Parsons, Kansas —
“The most economical forage harvesters you have are livestock. They don’t need diesel and they drive themselves,” says Pat Miller, University of Missouri Extension Agronomy specialist. She recommends producers start planning now to increase their forage for next year. It has been noted that low fertility fields are more likely to have stands reduced following a drought. So once we have enough rain to allow the soil to be probed, Miller suggests taking a soil test. A good test consists of 20 to 30 six-inch cores taken from the field and mixed together. For more information, see guide MU Extension guide sheet G9217. Many pastures receive only nitrogen fertilizer annually and, over time, phosphate and potash levels go down.
The drought and heat have taken their toll on the forages so stands may need to be over-seeded with grasses or legumes. Seeding should be delayed until adequate moisture will allow for the newly seeded plants to root deeply. Legumes can be “frost seeded” by mixing the seeds with a winter fertilizer application. The freezing and thawing of the soil will work the legume seed into the ground. Another way to plant the grass and legume seed would be to drill the seed next spring. Many Soil & Water Conservation Districts have drills available for rent.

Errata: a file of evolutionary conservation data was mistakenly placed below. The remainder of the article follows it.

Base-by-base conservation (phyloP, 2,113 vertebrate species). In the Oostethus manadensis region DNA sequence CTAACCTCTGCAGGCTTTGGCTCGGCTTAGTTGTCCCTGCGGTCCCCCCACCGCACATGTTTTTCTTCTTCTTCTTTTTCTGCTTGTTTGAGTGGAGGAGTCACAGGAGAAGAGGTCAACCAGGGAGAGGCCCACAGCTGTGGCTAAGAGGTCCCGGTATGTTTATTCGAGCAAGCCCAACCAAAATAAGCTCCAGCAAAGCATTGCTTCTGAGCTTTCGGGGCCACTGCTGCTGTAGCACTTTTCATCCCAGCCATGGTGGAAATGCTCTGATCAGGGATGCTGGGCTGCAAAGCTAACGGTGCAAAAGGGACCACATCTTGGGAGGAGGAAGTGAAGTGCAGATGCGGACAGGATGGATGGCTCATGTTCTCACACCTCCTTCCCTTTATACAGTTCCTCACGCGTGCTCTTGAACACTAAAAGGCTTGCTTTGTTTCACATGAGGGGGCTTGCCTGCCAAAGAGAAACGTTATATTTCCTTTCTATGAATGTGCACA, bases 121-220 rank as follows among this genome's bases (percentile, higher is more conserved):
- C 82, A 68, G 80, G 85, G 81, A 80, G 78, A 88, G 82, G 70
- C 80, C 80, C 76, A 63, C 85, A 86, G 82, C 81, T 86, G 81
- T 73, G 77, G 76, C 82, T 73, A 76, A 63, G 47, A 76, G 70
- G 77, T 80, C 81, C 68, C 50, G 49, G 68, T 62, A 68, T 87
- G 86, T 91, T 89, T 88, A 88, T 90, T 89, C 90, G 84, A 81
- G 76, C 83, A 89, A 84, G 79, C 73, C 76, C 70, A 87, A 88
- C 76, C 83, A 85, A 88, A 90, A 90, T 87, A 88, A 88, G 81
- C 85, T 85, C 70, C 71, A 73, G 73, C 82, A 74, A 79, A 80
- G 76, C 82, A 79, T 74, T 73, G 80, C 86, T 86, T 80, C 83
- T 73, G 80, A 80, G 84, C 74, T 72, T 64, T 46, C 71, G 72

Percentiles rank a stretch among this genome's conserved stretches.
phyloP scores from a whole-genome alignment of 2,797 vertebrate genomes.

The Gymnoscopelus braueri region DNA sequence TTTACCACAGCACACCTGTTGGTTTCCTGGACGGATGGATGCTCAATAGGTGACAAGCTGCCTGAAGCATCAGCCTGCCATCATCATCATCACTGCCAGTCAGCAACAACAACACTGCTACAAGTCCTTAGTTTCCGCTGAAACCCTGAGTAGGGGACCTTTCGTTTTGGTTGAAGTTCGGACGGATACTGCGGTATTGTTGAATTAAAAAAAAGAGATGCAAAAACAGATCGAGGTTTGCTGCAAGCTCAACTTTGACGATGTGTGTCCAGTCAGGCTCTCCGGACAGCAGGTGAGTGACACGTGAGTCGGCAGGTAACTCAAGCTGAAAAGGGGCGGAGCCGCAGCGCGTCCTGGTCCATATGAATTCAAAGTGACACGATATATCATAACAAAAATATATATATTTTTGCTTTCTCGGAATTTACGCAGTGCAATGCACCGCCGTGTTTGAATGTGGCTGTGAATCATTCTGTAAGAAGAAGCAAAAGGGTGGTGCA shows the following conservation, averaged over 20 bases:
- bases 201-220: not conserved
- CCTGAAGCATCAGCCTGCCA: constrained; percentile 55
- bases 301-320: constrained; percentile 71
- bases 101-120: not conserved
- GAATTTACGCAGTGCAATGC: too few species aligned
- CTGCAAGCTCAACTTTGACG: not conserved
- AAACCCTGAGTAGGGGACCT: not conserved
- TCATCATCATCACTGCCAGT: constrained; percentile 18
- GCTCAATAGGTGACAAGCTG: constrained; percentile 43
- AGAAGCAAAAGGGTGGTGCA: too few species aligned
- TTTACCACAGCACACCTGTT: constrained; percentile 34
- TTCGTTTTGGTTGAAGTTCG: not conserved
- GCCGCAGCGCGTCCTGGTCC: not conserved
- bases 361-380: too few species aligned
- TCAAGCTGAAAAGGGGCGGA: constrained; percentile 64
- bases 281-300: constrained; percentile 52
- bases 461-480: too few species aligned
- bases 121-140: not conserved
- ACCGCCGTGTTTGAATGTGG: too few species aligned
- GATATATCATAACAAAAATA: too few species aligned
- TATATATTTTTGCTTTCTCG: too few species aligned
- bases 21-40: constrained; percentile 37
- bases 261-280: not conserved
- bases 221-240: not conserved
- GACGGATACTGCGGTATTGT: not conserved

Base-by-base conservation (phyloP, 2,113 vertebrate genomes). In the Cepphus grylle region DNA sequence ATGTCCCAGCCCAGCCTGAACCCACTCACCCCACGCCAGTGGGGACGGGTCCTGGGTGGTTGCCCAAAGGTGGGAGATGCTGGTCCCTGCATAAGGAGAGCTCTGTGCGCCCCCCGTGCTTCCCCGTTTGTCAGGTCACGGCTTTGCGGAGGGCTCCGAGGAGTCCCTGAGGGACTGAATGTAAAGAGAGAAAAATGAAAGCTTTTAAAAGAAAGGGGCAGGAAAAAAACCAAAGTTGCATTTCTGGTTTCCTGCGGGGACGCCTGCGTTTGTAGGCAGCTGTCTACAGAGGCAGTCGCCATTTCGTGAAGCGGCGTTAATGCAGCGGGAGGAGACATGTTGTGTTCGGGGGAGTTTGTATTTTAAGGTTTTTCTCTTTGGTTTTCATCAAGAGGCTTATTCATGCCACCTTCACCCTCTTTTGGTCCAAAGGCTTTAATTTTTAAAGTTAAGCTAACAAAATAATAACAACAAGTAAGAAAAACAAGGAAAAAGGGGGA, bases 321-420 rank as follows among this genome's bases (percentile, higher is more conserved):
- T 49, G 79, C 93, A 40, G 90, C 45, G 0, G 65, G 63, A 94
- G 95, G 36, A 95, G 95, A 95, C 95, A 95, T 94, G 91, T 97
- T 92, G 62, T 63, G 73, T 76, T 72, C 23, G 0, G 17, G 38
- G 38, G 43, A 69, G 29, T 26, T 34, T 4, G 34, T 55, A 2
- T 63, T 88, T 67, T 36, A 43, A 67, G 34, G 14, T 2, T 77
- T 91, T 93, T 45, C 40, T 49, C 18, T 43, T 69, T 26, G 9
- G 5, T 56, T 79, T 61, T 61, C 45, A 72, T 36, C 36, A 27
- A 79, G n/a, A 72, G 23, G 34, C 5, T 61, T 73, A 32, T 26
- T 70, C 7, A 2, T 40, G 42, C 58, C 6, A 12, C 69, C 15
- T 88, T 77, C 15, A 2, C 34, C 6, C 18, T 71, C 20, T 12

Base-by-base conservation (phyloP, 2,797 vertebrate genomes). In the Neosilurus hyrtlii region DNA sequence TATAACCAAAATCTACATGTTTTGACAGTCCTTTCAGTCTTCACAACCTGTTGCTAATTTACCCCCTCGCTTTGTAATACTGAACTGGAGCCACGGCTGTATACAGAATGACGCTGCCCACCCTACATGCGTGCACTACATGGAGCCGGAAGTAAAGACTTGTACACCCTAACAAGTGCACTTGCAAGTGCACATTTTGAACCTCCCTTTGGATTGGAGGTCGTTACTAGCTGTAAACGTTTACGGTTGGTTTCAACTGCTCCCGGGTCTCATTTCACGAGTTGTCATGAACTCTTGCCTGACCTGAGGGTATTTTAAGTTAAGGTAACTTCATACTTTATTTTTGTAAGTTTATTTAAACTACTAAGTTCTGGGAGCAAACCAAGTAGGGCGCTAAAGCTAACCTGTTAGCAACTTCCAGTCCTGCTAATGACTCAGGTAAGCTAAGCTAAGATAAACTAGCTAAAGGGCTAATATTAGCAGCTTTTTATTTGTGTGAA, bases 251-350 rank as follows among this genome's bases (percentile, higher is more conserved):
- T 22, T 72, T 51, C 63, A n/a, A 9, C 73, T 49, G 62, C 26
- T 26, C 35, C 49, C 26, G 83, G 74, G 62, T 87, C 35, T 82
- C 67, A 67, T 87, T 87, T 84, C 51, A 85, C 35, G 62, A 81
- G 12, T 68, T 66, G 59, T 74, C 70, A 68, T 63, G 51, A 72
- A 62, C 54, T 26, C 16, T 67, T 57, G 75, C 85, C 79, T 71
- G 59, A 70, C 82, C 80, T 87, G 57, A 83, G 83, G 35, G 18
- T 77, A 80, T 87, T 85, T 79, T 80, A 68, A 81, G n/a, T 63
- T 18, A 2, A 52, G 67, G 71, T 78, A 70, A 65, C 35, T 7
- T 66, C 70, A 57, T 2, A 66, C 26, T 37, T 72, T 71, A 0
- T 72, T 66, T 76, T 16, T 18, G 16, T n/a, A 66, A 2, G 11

If brushy weeds have taken over the field and herbicide use is warranted, seeding may need to be delayed for several years. Be sure to check herbicide labels for planting restrictions. Some may restrict legume planting for over a year or until a field bioassay is done. Miller explains that the process for a bioassay involves taking some of the treated soil and planting seeds in it to see how they grow.
Miller notes that rotational grazing will stretch short forage supplies. Using fences to divide pastures into smaller paddocks will increase utilization of forage supplies by reducing forage waste due to trampling and selective grazing. If allowed to pick and choose, livestock will keep going back to the new regrowth and avoid areas with mature growth. Rotational grazing will also help manure to be more evenly distributed across the pastures, reducing fertilizer needs.
“Feeding hay is expensive,” Miller says. So make plans now to better utilize pastures for your forage needs.
For more information, contact specialist’s name, number, e-mail or visit your local Extension Center or extension.missouri.edu. £